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Programs Help Domestic Violence Victims

Services are available for those in violent relationships.

Solanlly Paulino. Photo credit: SitterCity.
Solanlly Paulino. Photo credit: SitterCity.

The murder of Solanlly Paulino brought to light the issue of domestic violence once again.

Paulino, a 23-year-old Salem State University student and nanny, was a victim of domestic violence well before her boyfriend, 43-year-old Franklin Castano, reportedly took her life.

Castano had a domestic violence record, including allegedly threatening Paulino with a machete and butcher knife in 2012.

Paulino’s family tried to get her to leave Castano, they said, but she would return to him each time. They feared the relationship would end tragically.

In hopes of saving women from violent relationships, Essex County District Attorney Jonathan W. Blodgett created a brochure about domestic violence as well as How Do I Stay Safe?, which provides “a safety plan” for domestic violence victims.

Blodgett also produced two videos called Domestic Violence: Understanding Domestic Violence and Domestic Violence: Getting Help and Getting Out, which we have added to this article.

Click on the videos to watch each of them. The videos provide information from experts for those in abusive relationships as well as statements by women who have lived through domestic violence.

Healing Abuse Working for Change (HAWC) is an organization that offers support to domestic violence victims on the North Shore. They have a 24-hour hotline – 1-800-547-1649. 

HAWC offers these safety suggestions:

  • Have important phone numbers available to yourself and your children. (i.e. police, hotline, friends, emergency shelter, etc.)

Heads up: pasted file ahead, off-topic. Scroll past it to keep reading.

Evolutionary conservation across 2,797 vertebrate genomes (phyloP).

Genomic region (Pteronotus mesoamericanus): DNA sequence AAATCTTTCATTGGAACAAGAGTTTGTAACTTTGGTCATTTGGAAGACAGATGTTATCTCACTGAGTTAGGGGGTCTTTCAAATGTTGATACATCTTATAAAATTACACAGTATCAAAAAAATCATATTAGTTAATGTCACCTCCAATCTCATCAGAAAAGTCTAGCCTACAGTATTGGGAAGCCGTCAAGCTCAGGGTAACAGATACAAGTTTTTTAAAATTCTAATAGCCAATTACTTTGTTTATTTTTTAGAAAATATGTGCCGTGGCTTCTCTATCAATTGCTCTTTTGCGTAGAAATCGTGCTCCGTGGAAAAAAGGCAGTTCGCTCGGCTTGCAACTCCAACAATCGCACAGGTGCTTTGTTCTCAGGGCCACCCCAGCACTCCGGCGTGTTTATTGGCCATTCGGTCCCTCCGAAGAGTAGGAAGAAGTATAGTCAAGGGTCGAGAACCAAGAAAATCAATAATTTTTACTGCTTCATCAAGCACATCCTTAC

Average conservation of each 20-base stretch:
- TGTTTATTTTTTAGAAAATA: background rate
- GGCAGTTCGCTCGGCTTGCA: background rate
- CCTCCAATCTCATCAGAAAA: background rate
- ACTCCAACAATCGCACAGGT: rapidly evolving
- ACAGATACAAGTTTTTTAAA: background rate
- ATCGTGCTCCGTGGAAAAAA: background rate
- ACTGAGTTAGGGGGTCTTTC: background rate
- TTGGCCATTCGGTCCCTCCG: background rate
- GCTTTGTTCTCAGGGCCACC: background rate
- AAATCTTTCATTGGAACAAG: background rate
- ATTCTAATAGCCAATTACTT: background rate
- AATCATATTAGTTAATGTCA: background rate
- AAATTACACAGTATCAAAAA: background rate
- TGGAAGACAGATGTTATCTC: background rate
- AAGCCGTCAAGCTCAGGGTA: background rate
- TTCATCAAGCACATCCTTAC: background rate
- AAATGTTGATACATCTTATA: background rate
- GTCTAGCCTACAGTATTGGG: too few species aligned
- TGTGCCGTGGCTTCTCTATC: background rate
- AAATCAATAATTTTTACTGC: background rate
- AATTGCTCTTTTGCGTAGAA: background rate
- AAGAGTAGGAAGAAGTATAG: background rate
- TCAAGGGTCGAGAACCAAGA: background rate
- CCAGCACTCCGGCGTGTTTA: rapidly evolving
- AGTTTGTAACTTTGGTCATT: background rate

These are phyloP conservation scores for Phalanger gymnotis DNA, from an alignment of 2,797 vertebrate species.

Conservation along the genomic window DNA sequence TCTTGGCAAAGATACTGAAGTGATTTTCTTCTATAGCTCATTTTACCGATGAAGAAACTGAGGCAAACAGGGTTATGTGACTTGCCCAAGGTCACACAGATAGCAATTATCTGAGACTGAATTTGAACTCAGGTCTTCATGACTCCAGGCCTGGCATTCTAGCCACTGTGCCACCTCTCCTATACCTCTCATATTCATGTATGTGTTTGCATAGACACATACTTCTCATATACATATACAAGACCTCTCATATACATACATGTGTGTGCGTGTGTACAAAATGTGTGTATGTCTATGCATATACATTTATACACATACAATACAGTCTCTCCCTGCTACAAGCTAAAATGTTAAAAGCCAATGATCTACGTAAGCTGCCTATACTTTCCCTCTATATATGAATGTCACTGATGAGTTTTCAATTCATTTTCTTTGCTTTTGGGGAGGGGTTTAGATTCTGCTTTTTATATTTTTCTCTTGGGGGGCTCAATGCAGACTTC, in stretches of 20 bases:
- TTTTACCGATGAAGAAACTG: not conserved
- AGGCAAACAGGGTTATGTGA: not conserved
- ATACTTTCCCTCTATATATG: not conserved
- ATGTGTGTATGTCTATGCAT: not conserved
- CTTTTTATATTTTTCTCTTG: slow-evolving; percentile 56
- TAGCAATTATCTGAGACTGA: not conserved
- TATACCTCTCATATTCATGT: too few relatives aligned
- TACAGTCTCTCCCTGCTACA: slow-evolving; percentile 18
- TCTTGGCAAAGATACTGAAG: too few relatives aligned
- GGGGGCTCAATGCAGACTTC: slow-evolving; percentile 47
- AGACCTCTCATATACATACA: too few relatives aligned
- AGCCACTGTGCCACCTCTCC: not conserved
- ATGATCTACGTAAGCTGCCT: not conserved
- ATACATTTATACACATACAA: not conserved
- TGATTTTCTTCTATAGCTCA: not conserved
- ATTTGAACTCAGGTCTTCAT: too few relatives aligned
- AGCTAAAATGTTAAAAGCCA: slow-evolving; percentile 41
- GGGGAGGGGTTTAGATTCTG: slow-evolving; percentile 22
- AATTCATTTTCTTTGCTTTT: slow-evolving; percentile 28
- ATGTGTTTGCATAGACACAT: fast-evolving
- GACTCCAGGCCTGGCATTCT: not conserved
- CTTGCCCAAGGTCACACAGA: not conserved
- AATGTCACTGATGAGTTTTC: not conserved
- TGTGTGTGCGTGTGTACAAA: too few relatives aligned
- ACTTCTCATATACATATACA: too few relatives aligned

• Identify people you can tell about the abuse and agree upon ways they can assist you.
  • In case you need to leave your home, know places you can flee to.
  • Designate a person or safe place where you may leave extra money, clothing, car keys, etc.
  • Keep change for phone calls or have a cell phone and extra charger with you at all times
  • Open your own individual banking account and remove your name from other accounts
  • Rehearse an escape route and safety plan with a support person(s).
  • Change locks, install a security system, smoke detectors, and an outside lighting system.
  • Inform others (i.e. neighbor, coworkers, school officials, family, friends, etc.) that  this person/ partner should no longer be at your home.
  • Make sure your children’s caretakers are aware of those who have permission to pick up the children.
  •  If you have a restraining order, keep it with you at all times and copies to schools and childcare providers.
  • Create a network of support (i.e. neighbor, coworkers, school officials, family, friends, etc.) Join a support group, workshop, or religious groups to gain support and strengthen your relationships with other people.

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